Daniel Moore and his father, Scott Moore, have been popular pros around the tournament circuit for years now. But even we were impressed when we found out just how far that circuit actually runs!
Daniel has only recently returned from a whirlwind of pickleball-related travel ranging from London, France, Spain and Japan to the recent USAPA Nationals, where he won three bronze medals in the age events, along with silver in the mixed doubles open event with Simone Jardim and gold in the men’s doubles open event with Matt Wright.
It would be wrong to say this jet-setting lifestyle is a recent development. Daniel grew up in Japan for 16 years before moving to LA, where he then studied abroad in Mexico before traveling to Kenya to work at a social enterprise organisation.
Not wanting to give up pickleball or travel, what was the Moore family to do? Run a pickleball tourism company!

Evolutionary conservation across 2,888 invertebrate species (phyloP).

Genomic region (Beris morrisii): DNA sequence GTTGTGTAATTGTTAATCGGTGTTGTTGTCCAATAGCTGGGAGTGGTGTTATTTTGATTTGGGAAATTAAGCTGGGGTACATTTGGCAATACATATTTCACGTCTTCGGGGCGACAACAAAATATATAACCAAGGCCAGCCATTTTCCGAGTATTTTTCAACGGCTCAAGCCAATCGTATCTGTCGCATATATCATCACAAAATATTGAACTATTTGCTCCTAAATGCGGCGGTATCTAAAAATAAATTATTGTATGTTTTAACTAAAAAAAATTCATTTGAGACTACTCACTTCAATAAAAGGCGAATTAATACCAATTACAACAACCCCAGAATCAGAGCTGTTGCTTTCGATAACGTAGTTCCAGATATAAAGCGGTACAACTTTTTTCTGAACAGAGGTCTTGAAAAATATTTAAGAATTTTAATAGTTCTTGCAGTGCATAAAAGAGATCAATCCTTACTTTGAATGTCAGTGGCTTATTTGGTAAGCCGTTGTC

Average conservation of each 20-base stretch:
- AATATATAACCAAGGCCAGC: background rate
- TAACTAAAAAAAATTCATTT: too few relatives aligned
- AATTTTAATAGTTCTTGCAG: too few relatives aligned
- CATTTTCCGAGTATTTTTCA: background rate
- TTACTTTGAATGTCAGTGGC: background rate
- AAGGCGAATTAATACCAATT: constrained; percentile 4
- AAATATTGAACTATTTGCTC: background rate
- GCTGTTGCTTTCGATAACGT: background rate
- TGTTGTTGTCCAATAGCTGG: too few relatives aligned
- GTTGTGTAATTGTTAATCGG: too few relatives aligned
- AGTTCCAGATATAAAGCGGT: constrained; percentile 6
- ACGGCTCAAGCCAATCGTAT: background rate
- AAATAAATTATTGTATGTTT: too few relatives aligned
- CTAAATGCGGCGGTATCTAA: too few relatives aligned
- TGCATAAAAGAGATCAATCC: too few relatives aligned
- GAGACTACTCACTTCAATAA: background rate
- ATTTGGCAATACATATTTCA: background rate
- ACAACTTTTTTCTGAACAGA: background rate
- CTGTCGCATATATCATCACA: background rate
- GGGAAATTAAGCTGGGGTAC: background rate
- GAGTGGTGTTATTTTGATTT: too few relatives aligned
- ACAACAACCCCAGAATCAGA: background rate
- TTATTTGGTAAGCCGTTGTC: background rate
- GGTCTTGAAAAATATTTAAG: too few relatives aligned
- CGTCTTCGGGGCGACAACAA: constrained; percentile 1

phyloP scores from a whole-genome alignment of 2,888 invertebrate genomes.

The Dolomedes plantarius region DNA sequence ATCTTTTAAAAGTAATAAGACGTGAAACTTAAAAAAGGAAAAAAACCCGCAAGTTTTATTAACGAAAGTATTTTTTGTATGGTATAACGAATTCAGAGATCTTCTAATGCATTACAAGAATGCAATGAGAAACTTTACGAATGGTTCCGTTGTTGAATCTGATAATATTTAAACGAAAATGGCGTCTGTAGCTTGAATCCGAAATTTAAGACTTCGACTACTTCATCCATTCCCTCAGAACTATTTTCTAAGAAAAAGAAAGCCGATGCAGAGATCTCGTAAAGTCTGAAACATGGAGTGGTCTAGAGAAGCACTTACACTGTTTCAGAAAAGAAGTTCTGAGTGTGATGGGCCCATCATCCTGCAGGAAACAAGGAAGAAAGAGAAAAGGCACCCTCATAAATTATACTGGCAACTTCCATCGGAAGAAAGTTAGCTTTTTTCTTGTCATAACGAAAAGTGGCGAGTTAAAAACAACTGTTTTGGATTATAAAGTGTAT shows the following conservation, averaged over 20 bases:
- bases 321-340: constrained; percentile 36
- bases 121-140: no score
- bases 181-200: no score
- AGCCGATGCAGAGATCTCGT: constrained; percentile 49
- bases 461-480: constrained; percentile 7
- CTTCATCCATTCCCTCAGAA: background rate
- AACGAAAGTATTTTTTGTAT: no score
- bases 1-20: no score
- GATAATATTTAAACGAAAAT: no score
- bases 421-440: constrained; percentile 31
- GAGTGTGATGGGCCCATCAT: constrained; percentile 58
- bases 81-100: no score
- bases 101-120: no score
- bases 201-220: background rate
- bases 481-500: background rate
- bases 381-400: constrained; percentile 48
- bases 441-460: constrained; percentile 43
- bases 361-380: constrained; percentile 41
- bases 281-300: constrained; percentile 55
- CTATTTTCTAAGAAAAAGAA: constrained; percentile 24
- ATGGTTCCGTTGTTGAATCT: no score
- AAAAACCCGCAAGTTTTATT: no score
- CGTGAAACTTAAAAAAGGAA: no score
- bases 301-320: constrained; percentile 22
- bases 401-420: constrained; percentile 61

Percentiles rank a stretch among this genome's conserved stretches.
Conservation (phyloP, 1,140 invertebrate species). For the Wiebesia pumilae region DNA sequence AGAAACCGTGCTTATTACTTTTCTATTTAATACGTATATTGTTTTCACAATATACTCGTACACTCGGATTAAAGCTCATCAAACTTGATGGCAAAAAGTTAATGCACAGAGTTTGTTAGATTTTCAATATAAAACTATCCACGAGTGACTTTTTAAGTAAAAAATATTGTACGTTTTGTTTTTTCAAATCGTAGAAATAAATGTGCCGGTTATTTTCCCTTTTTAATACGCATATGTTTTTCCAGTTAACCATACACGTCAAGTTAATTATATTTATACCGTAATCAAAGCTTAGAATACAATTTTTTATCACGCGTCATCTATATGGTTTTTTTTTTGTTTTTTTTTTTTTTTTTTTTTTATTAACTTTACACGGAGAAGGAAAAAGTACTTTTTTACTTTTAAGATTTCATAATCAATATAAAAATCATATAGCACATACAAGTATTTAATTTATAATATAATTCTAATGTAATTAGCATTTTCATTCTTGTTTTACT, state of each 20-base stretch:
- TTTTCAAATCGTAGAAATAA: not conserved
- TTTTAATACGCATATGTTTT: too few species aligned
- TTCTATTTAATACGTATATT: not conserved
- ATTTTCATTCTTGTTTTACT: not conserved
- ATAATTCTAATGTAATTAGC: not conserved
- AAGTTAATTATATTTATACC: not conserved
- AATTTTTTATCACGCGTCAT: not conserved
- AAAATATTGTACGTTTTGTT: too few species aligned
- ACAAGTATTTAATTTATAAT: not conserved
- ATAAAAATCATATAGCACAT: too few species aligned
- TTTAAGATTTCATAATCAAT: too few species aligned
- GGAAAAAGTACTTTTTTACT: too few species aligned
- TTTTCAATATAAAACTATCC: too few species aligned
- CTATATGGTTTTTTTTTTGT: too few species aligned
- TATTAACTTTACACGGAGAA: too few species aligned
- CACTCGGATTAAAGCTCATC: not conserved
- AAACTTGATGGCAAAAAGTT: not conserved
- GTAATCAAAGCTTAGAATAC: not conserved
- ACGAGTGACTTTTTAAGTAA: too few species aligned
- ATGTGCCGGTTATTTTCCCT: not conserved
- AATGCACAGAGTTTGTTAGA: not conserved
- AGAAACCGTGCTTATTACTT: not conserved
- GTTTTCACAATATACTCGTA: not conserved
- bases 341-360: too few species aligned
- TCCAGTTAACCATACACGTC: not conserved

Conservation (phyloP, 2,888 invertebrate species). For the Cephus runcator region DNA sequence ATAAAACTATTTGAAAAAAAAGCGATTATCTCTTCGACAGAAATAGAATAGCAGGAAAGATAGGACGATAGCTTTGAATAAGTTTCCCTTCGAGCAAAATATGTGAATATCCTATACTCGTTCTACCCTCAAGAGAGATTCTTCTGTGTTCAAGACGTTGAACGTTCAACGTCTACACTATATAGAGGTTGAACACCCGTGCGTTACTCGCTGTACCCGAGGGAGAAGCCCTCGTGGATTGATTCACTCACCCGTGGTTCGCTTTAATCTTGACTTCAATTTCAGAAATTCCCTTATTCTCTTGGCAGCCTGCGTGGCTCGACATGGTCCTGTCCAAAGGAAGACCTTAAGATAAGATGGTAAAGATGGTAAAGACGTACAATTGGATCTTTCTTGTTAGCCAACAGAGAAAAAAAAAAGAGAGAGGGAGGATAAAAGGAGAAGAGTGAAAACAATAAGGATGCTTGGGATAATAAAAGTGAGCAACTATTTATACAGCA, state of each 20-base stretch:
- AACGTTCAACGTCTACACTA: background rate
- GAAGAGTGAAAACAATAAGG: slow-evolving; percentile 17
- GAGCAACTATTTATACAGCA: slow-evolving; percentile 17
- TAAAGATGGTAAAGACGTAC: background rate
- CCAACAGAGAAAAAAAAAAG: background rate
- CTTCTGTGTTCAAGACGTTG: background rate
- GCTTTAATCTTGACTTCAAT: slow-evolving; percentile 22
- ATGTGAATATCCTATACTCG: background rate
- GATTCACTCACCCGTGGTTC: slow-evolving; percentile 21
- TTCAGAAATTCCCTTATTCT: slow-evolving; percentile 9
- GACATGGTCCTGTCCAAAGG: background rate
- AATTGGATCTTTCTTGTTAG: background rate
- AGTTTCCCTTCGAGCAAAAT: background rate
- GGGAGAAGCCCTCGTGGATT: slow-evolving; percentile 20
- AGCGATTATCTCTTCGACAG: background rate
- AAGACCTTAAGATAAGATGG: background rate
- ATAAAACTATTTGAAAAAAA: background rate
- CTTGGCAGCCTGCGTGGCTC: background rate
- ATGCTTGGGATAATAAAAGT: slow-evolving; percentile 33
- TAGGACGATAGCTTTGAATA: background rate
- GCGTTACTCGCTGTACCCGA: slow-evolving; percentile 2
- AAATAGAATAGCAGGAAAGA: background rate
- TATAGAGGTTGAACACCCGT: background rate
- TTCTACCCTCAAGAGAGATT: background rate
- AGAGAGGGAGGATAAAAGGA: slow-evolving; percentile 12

Today, the Moores (including Daniel’s mom, Susan) manage PickleballTrips.com where they lead groups of picklers to beautiful international locations to see the sights, meet friendly locals and of course, test their pickleball skills on foreign soil. Such destinations include Mexico, Spain, Vietnam, Thailand and Daniel’s “home away from home,” Japan.
Working not only as an official Paddletek representative but a tour leader for WalkJapan, Daniel has extensive experience finding great locations to share off the beaten path.
We feel extremely fortunate Daniel made time amid his busy schedule to share his work and why he believes picklers should broaden their horizons by signing up for a tour. Enjoy the interview below!
PBC: How did you and your family decide to start Pickleballtrips.com, and what sort of difficulties have you faced?